In ShadowHome, Bastienne Schmidt, a German-born photographer based in New York, creates an autobiographical photographic meditation on “home”, from both personal associations and through a wider exploration of a returnee’s vision of contemporary Germany.

Her diverse collection of black and white photographs evokes the randomness of memory. Captions are left until the end, allowing the reader time to explore the visual references free of preconceptions. Two essays, one on the many connotations – past and present – of “heimat” (home), the other a description by a fellow German, living in the United States, of his own feelings towards his birthplace, are placed at the centre of the book.

Divided into four chapters, the images are loosely grouped in what it is tempting to define as personal, historical, portraiture and pastimes or place. A rain-swept window-pane, a pile of family photographs, a doll’s house and a rumpled cushion open the book. Across a double page, a tender portrait of a child being breastfed is a significant self-portrait of the author. Reproduced as they are, these images resonate with meaning – an image of tree roots nestles among other pictures explaining her own sense of rootedness. Home, the author suggests, is our place of belonging and of rest, a material construct and emotional centre, created by bonds of love and family.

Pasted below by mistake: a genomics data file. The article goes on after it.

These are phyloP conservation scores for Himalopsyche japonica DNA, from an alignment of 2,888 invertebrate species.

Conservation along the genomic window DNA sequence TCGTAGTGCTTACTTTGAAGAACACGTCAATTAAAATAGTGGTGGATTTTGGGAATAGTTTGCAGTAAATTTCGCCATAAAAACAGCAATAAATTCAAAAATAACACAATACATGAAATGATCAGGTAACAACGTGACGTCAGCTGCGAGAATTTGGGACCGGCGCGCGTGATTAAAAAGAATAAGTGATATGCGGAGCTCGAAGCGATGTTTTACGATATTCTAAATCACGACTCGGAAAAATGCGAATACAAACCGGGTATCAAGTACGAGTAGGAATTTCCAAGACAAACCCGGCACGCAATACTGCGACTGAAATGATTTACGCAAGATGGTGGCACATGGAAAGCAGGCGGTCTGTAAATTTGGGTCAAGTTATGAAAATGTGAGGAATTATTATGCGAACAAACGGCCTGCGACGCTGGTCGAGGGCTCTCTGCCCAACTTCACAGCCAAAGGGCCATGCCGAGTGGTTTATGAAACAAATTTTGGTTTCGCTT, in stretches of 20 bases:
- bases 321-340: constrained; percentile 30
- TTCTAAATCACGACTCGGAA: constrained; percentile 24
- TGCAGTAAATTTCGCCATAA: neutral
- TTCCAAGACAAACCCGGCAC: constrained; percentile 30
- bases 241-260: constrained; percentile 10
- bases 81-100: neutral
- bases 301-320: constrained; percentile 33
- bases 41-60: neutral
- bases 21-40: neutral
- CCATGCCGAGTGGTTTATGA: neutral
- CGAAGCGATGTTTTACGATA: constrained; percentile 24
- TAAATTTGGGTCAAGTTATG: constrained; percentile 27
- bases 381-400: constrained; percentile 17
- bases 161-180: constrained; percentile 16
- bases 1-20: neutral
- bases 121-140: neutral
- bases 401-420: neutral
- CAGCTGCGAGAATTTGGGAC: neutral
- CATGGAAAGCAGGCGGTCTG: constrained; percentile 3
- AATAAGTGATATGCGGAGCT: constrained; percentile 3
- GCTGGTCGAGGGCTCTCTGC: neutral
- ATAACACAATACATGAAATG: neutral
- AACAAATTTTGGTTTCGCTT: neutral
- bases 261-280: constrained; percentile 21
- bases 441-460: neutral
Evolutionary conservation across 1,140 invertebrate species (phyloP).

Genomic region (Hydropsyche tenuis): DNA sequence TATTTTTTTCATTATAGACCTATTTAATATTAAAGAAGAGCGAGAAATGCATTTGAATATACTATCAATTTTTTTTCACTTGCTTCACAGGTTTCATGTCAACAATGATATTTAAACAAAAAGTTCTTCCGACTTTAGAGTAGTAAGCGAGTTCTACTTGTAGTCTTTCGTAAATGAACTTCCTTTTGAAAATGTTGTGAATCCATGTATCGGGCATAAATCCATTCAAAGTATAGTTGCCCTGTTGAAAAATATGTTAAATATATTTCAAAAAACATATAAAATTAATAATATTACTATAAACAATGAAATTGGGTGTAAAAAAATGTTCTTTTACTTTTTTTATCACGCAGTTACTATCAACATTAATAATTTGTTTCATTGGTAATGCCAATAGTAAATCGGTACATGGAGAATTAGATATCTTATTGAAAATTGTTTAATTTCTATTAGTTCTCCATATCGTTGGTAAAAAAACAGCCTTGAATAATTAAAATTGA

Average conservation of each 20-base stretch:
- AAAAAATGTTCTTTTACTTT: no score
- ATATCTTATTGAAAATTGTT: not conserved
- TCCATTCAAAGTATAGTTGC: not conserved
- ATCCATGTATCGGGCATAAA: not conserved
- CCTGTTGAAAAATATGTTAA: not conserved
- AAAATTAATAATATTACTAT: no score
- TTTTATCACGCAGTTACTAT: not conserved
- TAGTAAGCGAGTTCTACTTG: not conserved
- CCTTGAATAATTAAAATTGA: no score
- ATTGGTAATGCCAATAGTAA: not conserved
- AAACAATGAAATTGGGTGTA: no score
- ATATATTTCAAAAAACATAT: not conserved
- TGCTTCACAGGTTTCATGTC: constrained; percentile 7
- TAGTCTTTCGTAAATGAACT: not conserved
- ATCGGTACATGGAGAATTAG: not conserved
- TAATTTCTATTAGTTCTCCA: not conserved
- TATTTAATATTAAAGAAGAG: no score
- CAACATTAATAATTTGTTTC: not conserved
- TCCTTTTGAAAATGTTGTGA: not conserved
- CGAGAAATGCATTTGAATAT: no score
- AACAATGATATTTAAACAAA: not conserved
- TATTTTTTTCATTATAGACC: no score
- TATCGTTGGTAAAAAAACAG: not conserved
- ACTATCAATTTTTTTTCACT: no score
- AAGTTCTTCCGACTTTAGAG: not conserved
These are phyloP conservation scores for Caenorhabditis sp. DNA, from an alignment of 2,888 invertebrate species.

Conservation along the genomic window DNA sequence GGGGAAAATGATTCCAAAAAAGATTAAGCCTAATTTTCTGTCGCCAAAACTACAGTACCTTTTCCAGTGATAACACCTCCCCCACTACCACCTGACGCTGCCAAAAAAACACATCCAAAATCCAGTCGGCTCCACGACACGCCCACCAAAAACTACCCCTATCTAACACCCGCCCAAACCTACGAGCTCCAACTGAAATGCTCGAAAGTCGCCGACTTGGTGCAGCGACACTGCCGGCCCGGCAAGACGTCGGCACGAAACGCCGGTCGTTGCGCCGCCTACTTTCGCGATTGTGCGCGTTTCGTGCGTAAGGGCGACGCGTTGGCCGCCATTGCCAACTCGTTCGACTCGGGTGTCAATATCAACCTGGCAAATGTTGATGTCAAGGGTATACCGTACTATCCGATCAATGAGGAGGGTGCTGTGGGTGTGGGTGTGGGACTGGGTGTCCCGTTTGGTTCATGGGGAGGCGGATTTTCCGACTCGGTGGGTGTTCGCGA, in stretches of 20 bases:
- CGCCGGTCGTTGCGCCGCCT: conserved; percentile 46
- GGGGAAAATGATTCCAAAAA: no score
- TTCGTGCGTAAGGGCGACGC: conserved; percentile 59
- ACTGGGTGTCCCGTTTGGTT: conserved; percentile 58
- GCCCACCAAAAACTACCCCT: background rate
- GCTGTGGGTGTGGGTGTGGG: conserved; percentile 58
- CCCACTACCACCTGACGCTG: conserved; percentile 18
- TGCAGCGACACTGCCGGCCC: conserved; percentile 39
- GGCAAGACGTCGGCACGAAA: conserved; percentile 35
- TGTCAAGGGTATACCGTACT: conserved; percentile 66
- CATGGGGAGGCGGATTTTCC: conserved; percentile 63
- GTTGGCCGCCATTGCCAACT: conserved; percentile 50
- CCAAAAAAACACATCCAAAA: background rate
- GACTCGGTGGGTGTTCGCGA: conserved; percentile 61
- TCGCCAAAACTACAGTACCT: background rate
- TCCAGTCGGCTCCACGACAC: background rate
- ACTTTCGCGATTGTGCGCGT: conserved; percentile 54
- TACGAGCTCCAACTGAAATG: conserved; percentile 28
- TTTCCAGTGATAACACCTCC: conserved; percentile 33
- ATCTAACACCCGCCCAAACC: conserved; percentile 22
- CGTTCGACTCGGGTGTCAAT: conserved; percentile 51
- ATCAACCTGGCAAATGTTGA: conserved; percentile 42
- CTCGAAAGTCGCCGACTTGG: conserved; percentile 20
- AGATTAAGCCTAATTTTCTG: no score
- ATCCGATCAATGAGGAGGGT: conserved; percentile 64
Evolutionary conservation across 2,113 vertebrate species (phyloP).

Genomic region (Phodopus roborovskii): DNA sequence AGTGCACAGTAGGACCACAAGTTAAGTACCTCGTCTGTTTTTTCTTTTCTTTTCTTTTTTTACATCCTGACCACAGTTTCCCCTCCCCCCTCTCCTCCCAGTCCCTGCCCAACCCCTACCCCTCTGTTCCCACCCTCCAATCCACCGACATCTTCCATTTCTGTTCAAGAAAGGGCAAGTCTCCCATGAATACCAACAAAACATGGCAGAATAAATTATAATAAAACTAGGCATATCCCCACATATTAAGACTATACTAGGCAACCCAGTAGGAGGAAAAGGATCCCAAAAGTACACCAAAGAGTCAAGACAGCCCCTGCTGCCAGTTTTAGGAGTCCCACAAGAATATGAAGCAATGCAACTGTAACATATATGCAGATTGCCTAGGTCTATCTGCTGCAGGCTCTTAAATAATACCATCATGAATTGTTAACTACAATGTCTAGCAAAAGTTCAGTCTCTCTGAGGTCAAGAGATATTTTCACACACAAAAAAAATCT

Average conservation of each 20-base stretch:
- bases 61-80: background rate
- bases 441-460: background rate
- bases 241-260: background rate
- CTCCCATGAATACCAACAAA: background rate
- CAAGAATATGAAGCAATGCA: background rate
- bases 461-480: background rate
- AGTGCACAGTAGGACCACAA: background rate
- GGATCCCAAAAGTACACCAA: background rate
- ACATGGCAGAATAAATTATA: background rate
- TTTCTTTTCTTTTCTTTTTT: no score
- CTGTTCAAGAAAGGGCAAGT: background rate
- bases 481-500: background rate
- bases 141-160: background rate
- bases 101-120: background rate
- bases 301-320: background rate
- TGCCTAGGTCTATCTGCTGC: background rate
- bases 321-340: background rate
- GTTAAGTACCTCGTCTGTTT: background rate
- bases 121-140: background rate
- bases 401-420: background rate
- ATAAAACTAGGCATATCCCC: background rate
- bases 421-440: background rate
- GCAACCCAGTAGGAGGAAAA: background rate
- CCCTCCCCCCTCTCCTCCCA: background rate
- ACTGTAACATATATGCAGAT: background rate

Chapter two explores Germany’s history with pictures of an East German guard’s uniform, a stark interior of Nazi architect Speer’s studio and the oblique concrete landscape of a Nazi stadium and concentration camp. In chapter three the swimmer of the cover, a sturdy Germanic cliché, is grouped with hip young things in Berlin’s Potsdamer Platz, a young Muslim woman, revellers at the love parade, the Brandenburg Gate and Berlin’s new architecture – collectively denoting signifiers of the future. In a mix of references – a picnic, a Chinese restaurant, German sweets, tourist spots – the final chapter is a take on leisure time and diversity of life in contemporary Germany.

Schmidt’s accumulated images, stylistically playful, both abstract and literal, are not particularly artful in themselves, but arranged as they are and combined with two thought-provoking essays, they are greater than the sum of their parts. This book is an interesting exploration of the artist’s own sense of belonging and a suggestion of what it is to be German in the 21st century.

Sophie Wright